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RTE News and the Kevin Reynolds Libel Case

Remind me again how much RTÉ gets in licence fees.  I think it’s about €200 million, give or take, in addition to another €100 million or so from advertising.  A €300 million budget to run a broadcasting service for a tiny nation.

What do we get for that?  Well, of course, we get Fair City, and we get a lot of RTÉ executives’ friends and neighbours sitting around in the afternoon talking about their dinners.  We get their neighbours’ young children doing voice-overs on ads and we get their neighbours’ older children plugging their bands on the Late Late Show.  We also get an ignorant, right-wing lout shouting at us for an hour and a bit just after lunch every day.

In addition, we get some thoughtful analysis and high-quality current-affairs programming.  We get a reasonable amount of investigative reporting and we get Pat, whatever his faults, the Plank Kenny, who at least has read his brief and knows what he’s talking about when he interviews somebody.  In fairness to RTÉ , they have made governments and churches squirm under the spotlight of public exposure, although they have also cowered under the ministerial whip from time to time.

Now, I’m not a suspicious-minded man, but if I happened to be of such a persuasion, I’d be seeing conspiracies everywhere in the Kevin Reynolds debacle.  In the midst of the gravest crisis ever to face the nation, at a time when any government must take the most unpopular decisions, RTÉ staff conspired, whether they knew it or not, to hand the government a great big stick with which to beat investigative journalists into submission.

What on earth were they thinking?  RTÉ has a budget of €300 million and access to the best legal minds in the country.  I have a budget of zero and access to Gonad the Ballbearian.  Yet, even I know that it would be madness to publish the sort of accusations that RTÉ levelled against Kevin Reynolds.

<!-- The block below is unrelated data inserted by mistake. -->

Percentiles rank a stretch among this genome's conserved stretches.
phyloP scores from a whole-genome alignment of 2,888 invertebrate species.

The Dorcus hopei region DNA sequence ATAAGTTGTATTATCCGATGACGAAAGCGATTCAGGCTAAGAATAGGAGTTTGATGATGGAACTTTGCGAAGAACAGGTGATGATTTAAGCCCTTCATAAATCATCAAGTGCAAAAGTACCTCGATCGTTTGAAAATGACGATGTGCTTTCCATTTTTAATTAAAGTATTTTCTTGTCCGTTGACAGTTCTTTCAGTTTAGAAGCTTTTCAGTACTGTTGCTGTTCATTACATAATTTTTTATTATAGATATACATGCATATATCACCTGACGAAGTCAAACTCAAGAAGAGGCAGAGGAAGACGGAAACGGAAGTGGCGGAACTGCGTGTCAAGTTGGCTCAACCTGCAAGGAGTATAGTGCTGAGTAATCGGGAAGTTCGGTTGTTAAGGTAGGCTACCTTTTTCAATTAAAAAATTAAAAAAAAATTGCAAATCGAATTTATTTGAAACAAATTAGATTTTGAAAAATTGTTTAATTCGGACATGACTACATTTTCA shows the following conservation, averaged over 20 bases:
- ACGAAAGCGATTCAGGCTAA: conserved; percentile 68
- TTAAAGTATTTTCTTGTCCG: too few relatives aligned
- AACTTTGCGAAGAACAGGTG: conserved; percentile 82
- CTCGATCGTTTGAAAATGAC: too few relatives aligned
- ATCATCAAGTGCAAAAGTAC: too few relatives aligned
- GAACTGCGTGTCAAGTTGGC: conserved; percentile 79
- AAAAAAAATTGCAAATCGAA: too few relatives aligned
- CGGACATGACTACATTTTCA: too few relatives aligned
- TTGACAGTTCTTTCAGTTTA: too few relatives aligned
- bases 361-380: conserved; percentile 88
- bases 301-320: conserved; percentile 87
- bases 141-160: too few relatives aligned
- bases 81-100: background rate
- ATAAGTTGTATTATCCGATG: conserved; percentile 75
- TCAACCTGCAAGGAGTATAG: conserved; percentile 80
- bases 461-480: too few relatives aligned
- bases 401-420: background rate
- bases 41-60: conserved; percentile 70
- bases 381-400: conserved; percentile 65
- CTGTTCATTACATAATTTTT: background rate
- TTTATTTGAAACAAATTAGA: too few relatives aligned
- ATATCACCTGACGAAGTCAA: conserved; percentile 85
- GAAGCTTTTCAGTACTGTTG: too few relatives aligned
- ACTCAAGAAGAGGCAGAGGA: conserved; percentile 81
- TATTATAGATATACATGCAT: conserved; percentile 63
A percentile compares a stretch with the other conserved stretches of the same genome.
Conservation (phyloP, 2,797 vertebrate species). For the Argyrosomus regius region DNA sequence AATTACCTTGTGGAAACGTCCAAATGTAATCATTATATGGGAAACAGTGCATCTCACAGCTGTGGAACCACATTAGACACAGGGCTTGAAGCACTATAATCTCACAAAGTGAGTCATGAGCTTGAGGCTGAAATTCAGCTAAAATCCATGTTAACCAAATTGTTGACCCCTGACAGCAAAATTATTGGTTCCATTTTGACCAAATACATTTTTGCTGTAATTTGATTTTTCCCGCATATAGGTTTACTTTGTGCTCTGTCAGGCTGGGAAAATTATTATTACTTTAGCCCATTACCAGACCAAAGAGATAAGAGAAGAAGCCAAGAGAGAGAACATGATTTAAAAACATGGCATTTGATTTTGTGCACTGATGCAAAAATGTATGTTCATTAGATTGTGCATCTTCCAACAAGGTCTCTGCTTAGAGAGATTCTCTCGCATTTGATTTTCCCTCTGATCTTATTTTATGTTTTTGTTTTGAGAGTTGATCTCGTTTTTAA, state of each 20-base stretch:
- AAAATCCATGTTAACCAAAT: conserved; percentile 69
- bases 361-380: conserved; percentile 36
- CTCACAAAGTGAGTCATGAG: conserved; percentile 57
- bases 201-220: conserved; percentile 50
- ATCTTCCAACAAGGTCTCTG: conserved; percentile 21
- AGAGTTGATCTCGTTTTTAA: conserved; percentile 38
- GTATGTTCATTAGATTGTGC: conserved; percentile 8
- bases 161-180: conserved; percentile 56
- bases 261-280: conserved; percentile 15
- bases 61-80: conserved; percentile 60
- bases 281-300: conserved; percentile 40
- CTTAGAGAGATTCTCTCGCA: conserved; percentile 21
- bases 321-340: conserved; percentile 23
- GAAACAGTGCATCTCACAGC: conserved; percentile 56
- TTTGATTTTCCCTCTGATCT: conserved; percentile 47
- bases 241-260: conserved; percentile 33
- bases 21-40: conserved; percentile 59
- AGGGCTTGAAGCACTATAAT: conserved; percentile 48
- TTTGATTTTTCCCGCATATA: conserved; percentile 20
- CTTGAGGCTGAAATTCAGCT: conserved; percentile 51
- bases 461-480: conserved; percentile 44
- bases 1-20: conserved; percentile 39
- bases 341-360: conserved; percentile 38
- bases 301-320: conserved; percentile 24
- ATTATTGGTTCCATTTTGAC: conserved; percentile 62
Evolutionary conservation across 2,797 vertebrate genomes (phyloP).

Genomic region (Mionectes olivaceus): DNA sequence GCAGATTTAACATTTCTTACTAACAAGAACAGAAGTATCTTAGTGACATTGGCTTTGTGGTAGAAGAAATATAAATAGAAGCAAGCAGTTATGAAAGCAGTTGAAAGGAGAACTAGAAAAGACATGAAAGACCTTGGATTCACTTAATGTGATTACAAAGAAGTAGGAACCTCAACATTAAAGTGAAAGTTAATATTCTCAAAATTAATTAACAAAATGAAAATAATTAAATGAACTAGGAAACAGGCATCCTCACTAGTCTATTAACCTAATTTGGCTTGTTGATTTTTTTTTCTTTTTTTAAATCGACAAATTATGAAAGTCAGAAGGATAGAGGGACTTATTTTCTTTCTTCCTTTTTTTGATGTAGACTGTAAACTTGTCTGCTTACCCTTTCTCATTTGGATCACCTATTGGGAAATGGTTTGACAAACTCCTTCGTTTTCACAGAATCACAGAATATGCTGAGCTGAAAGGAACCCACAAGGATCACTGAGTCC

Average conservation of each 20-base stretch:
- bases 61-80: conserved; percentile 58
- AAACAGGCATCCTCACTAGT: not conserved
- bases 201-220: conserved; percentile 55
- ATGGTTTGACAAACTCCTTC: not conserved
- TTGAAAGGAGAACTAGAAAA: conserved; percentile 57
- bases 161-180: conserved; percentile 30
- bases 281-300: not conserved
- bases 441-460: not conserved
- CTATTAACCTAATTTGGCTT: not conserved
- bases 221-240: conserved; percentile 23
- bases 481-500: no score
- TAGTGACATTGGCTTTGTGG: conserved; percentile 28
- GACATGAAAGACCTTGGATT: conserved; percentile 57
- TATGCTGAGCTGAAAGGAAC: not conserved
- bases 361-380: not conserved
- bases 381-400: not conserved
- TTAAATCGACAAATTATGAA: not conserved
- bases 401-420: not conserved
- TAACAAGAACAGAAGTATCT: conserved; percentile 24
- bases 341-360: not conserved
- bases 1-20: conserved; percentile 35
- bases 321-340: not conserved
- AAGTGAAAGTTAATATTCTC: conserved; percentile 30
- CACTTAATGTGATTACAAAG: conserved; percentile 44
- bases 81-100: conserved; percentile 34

Despite the fact that the man offered to do a DNA test in order to disprove the allegation, they went ahead and broadcast the programmme, Mission to Prey, which falsely claimed that he had raped a Kenyan woman and fathered a child.  Even the alleged rape victim told RTÉ that Reynolds was not the child’s father.  The result was inevitable.  After the broadcast, Reynolds took proceedings to clear his name, as he was fully entitled to do, and secured substantial damages, paid for out of our licence money,.  He was right.  I’d do the same in his shoes.

Were they completely stupid?  Did they not know what a DNA test is?  For this idiocy alone they should all be fired.

What’s worse is the fact that RTE is now the subject of two investigations — one by the Broadcasting Authority and another internally in RTÉ.  Ed Mulhall, managing director of RTÉ news and current affairs, has been taken off active duty while the inquiry proceeds, as have Ken O’Shea, editor of Prime Time Investigates, Aoife Kavanagh, the reporter and  Brian Páircéir, executive producer.  The programme has been suspended.

Whatever the outcome of the investigations, I suspect the internal one will be far more severe than the external, in order to protect those at the administrative levels of the organisation.  This is always the case in public bodies which have professionals at the front end and administrators at the top.  More importantly, this is a gift to a government wishing to have a compliant media in times where public unrest is only one budget cut away.

By its utter stupidity and lack of professionalism, RTÉ has damaged public service broadcasting in Ireland for years to come.